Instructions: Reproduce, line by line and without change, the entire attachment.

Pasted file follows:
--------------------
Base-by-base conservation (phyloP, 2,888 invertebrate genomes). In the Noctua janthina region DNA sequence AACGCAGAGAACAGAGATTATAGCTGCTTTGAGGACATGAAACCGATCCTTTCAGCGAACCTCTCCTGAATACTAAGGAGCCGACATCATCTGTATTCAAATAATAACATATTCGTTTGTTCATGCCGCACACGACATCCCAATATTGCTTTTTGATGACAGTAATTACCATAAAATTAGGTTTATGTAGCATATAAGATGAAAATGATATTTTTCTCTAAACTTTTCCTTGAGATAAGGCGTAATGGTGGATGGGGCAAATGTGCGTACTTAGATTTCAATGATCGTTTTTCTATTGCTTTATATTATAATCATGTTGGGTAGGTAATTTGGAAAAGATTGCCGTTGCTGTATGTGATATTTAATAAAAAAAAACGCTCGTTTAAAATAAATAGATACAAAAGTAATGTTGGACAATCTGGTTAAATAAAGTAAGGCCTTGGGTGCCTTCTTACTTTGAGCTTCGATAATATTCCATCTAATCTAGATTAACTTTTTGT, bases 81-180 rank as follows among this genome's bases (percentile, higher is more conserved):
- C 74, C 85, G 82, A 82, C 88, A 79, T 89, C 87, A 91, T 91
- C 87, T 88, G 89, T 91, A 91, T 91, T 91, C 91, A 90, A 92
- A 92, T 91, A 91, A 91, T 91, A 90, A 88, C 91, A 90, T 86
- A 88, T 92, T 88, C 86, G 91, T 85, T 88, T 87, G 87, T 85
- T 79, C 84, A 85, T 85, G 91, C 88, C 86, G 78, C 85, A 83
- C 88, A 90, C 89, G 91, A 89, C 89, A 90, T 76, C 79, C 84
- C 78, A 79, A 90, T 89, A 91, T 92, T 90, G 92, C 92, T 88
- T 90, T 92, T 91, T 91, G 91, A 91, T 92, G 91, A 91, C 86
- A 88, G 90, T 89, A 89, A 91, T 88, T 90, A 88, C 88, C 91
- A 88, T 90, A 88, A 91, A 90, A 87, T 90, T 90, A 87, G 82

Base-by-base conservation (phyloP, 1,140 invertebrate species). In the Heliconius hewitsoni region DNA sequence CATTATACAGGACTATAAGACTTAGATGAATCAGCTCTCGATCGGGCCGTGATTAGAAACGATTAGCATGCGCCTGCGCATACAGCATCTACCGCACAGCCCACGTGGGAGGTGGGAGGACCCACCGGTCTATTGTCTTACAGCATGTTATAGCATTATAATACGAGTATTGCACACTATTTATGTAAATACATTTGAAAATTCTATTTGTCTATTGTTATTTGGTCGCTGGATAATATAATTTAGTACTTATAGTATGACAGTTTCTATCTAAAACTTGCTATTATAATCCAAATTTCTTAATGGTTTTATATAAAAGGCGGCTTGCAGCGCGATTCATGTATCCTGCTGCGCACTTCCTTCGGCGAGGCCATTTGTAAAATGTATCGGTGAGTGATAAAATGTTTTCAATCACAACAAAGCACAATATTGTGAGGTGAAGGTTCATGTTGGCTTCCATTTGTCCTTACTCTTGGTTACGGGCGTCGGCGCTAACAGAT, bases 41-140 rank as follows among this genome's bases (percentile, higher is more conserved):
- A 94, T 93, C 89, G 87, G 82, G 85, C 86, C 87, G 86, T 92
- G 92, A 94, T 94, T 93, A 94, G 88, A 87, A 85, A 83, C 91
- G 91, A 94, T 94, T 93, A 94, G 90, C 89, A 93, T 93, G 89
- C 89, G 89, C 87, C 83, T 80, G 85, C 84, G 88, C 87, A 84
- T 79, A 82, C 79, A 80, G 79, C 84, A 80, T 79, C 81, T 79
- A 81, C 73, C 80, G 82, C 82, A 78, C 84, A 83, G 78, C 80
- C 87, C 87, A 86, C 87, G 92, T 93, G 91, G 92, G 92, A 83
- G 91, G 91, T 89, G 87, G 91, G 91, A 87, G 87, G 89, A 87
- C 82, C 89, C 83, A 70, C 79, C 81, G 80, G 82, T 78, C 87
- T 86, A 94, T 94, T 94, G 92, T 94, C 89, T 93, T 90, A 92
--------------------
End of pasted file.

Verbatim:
Base-by-base conservation (phyloP, 2,888 invertebrate genomes). In the Noctua janthina region DNA sequence AACGCAGAGAACAGAGATTATAGCTGCTTTGAGGACATGAAACCGATCCTTTCAGCGAACCTCTCCTGAATACTAAGGAGCCGACATCATCTGTATTCAAATAATAACATATTCGTTTGTTCATGCCGCACACGACATCCCAATATTGCTTTTTGATGACAGTAATTACCATAAAATTAGGTTTATGTAGCATATAAGATGAAAATGATATTTTTCTCTAAACTTTTCCTTGAGATAAGGCGTAATGGTGGATGGGGCAAATGTGCGTACTTAGATTTCAATGATCGTTTTTCTATTGCTTTATATTATAATCATGTTGGGTAGGTAATTTGGAAAAGATTGCCGTTGCTGTATGTGATATTTAATAAAAAAAAACGCTCGTTTAAAATAAATAGATACAAAAGTAATGTTGGACAATCTGGTTAAATAAAGTAAGGCCTTGGGTGCCTTCTTACTTTGAGCTTCGATAATATTCCATCTAATCTAGATTAACTTTTTGT, bases 81-180 rank as follows among this genome's bases (percentile, higher is more conserved):
- C 74, C 85, G 82, A 82, C 88, A 79, T 89, C 87, A 91, T 91
- C 87, T 88, G 89, T 91, A 91, T 91, T 91, C 91, A 90, A 92
- A 92, T 91, A 91, A 91, T 91, A 90, A 88, C 91, A 90, T 86
- A 88, T 92, T 88, C 86, G 91, T 85, T 88, T 87, G 87, T 85
- T 79, C 84, A 85, T 85, G 91, C 88, C 86, G 78, C 85, A 83
- C 88, A 90, C 89, G 91, A 89, C 89, A 90, T 76, C 79, C 84
- C 78, A 79, A 90, T 89, A 91, T 92, T 90, G 92, C 92, T 88
- T 90, T 92, T 91, T 91, G 91, A 91, T 92, G 91, A 91, C 86
- A 88, G 90, T 89, A 89, A 91, T 88, T 90, A 88, C 88, C 91
- A 88, T 90, A 88, A 91, A 90, A 87, T 90, T 90, A 87, G 82

Base-by-base conservation (phyloP, 1,140 invertebrate species). In the Heliconius hewitsoni region DNA sequence CATTATACAGGACTATAAGACTTAGATGAATCAGCTCTCGATCGGGCCGTGATTAGAAACGATTAGCATGCGCCTGCGCATACAGCATCTACCGCACAGCCCACGTGGGAGGTGGGAGGACCCACCGGTCTATTGTCTTACAGCATGTTATAGCATTATAATACGAGTATTGCACACTATTTATGTAAATACATTTGAAAATTCTATTTGTCTATTGTTATTTGGTCGCTGGATAATATAATTTAGTACTTATAGTATGACAGTTTCTATCTAAAACTTGCTATTATAATCCAAATTTCTTAATGGTTTTATATAAAAGGCGGCTTGCAGCGCGATTCATGTATCCTGCTGCGCACTTCCTTCGGCGAGGCCATTTGTAAAATGTATCGGTGAGTGATAAAATGTTTTCAATCACAACAAAGCACAATATTGTGAGGTGAAGGTTCATGTTGGCTTCCATTTGTCCTTACTCTTGGTTACGGGCGTCGGCGCTAACAGAT, bases 41-140 rank as follows among this genome's bases (percentile, higher is more conserved):
- A 94, T 93, C 89, G 87, G 82, G 85, C 86, C 87, G 86, T 92
- G 92, A 94, T 94, T 93, A 94, G 88, A 87, A 85, A 83, C 91
- G 91, A 94, T 94, T 93, A 94, G 90, C 89, A 93, T 93, G 89
- C 89, G 89, C 87, C 83, T 80, G 85, C 84, G 88, C 87, A 84
- T 79, A 82, C 79, A 80, G 79, C 84, A 80, T 79, C 81, T 79
- A 81, C 73, C 80, G 82, C 82, A 78, C 84, A 83, G 78, C 80
- C 87, C 87, A 86, C 87, G 92, T 93, G 91, G 92, G 92, A 83
- G 91, G 91, T 89, G 87, G 91, G 91, A 87, G 87, G 89, A 87
- C 82, C 89, C 83, A 70, C 79, C 81, G 80, G 82, T 78, C 87
- T 86, A 94, T 94, T 94, G 92, T 94, C 89, T 93, T 90, A 92